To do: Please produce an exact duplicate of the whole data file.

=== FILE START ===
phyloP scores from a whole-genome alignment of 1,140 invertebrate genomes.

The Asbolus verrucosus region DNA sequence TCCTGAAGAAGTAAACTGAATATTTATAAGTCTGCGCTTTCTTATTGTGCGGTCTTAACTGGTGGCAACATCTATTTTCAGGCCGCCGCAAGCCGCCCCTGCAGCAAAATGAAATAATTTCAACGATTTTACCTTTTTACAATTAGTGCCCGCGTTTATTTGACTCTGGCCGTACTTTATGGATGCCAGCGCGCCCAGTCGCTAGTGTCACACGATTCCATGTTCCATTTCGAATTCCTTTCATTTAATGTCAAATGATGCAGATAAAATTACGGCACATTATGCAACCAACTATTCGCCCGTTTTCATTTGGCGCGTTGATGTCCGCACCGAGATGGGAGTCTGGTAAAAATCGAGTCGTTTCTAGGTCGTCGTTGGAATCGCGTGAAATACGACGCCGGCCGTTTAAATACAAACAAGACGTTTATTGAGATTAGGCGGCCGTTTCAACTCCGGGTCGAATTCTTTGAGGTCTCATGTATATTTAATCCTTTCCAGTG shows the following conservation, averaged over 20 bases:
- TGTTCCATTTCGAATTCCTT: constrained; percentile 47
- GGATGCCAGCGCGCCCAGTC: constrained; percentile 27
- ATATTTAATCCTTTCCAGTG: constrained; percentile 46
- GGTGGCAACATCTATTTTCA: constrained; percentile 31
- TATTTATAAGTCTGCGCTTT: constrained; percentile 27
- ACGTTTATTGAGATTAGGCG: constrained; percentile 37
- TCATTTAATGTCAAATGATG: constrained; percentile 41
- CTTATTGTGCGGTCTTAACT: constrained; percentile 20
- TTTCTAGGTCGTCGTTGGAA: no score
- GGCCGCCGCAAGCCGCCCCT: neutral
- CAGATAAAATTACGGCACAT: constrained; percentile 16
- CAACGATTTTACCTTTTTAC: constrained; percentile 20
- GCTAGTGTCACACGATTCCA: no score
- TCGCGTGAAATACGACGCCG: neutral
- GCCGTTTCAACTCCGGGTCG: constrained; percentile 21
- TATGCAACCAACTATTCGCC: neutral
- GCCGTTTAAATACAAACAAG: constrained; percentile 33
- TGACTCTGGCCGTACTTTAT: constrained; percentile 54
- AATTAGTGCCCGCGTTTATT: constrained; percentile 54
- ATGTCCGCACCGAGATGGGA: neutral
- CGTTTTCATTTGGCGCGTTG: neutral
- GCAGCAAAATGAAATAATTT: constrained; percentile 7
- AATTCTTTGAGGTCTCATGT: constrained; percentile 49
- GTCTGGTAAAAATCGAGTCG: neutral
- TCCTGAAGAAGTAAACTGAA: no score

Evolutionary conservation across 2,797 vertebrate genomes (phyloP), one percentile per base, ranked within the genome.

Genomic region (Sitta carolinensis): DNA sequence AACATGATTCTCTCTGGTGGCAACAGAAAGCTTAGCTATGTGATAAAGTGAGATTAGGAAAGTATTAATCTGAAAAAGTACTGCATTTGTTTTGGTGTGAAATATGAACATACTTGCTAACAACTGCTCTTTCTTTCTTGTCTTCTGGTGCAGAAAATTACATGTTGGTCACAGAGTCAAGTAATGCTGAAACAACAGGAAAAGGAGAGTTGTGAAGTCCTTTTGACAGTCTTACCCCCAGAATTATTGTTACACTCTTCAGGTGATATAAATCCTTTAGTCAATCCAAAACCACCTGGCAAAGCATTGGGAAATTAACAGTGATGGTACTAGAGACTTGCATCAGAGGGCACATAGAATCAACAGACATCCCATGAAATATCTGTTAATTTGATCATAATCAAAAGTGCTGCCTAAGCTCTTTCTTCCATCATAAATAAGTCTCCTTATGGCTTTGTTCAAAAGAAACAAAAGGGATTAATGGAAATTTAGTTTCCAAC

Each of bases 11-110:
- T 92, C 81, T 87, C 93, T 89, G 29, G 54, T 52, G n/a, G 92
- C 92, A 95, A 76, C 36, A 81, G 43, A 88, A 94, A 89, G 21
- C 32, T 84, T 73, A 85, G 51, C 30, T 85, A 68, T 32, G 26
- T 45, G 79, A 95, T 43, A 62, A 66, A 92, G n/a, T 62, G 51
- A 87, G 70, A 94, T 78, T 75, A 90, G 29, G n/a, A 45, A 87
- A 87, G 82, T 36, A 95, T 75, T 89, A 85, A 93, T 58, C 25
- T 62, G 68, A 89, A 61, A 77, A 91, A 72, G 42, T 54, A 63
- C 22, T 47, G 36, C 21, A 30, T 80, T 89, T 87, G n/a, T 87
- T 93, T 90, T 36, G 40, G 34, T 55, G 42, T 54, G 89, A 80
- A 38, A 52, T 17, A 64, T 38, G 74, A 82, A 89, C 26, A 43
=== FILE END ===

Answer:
phyloP scores from a whole-genome alignment of 1,140 invertebrate genomes.

The Asbolus verrucosus region DNA sequence TCCTGAAGAAGTAAACTGAATATTTATAAGTCTGCGCTTTCTTATTGTGCGGTCTTAACTGGTGGCAACATCTATTTTCAGGCCGCCGCAAGCCGCCCCTGCAGCAAAATGAAATAATTTCAACGATTTTACCTTTTTACAATTAGTGCCCGCGTTTATTTGACTCTGGCCGTACTTTATGGATGCCAGCGCGCCCAGTCGCTAGTGTCACACGATTCCATGTTCCATTTCGAATTCCTTTCATTTAATGTCAAATGATGCAGATAAAATTACGGCACATTATGCAACCAACTATTCGCCCGTTTTCATTTGGCGCGTTGATGTCCGCACCGAGATGGGAGTCTGGTAAAAATCGAGTCGTTTCTAGGTCGTCGTTGGAATCGCGTGAAATACGACGCCGGCCGTTTAAATACAAACAAGACGTTTATTGAGATTAGGCGGCCGTTTCAACTCCGGGTCGAATTCTTTGAGGTCTCATGTATATTTAATCCTTTCCAGTG shows the following conservation, averaged over 20 bases:
- TGTTCCATTTCGAATTCCTT: constrained; percentile 47
- GGATGCCAGCGCGCCCAGTC: constrained; percentile 27
- ATATTTAATCCTTTCCAGTG: constrained; percentile 46
- GGTGGCAACATCTATTTTCA: constrained; percentile 31
- TATTTATAAGTCTGCGCTTT: constrained; percentile 27
- ACGTTTATTGAGATTAGGCG: constrained; percentile 37
- TCATTTAATGTCAAATGATG: constrained; percentile 41
- CTTATTGTGCGGTCTTAACT: constrained; percentile 20
- TTTCTAGGTCGTCGTTGGAA: no score
- GGCCGCCGCAAGCCGCCCCT: neutral
- CAGATAAAATTACGGCACAT: constrained; percentile 16
- CAACGATTTTACCTTTTTAC: constrained; percentile 20
- GCTAGTGTCACACGATTCCA: no score
- TCGCGTGAAATACGACGCCG: neutral
- GCCGTTTCAACTCCGGGTCG: constrained; percentile 21
- TATGCAACCAACTATTCGCC: neutral
- GCCGTTTAAATACAAACAAG: constrained; percentile 33
- TGACTCTGGCCGTACTTTAT: constrained; percentile 54
- AATTAGTGCCCGCGTTTATT: constrained; percentile 54
- ATGTCCGCACCGAGATGGGA: neutral
- CGTTTTCATTTGGCGCGTTG: neutral
- GCAGCAAAATGAAATAATTT: constrained; percentile 7
- AATTCTTTGAGGTCTCATGT: constrained; percentile 49
- GTCTGGTAAAAATCGAGTCG: neutral
- TCCTGAAGAAGTAAACTGAA: no score

Evolutionary conservation across 2,797 vertebrate genomes (phyloP), one percentile per base, ranked within the genome.

Genomic region (Sitta carolinensis): DNA sequence AACATGATTCTCTCTGGTGGCAACAGAAAGCTTAGCTATGTGATAAAGTGAGATTAGGAAAGTATTAATCTGAAAAAGTACTGCATTTGTTTTGGTGTGAAATATGAACATACTTGCTAACAACTGCTCTTTCTTTCTTGTCTTCTGGTGCAGAAAATTACATGTTGGTCACAGAGTCAAGTAATGCTGAAACAACAGGAAAAGGAGAGTTGTGAAGTCCTTTTGACAGTCTTACCCCCAGAATTATTGTTACACTCTTCAGGTGATATAAATCCTTTAGTCAATCCAAAACCACCTGGCAAAGCATTGGGAAATTAACAGTGATGGTACTAGAGACTTGCATCAGAGGGCACATAGAATCAACAGACATCCCATGAAATATCTGTTAATTTGATCATAATCAAAAGTGCTGCCTAAGCTCTTTCTTCCATCATAAATAAGTCTCCTTATGGCTTTGTTCAAAAGAAACAAAAGGGATTAATGGAAATTTAGTTTCCAAC

Each of bases 11-110:
- T 92, C 81, T 87, C 93, T 89, G 29, G 54, T 52, G n/a, G 92
- C 92, A 95, A 76, C 36, A 81, G 43, A 88, A 94, A 89, G 21
- C 32, T 84, T 73, A 85, G 51, C 30, T 85, A 68, T 32, G 26
- T 45, G 79, A 95, T 43, A 62, A 66, A 92, G n/a, T 62, G 51
- A 87, G 70, A 94, T 78, T 75, A 90, G 29, G n/a, A 45, A 87
- A 87, G 82, T 36, A 95, T 75, T 89, A 85, A 93, T 58, C 25
- T 62, G 68, A 89, A 61, A 77, A 91, A 72, G 42, T 54, A 63
- C 22, T 47, G 36, C 21, A 30, T 80, T 89, T 87, G n/a, T 87
- T 93, T 90, T 36, G 40, G 34, T 55, G 42, T 54, G 89, A 80
- A 38, A 52, T 17, A 64, T 38, G 74, A 82, A 89, C 26, A 43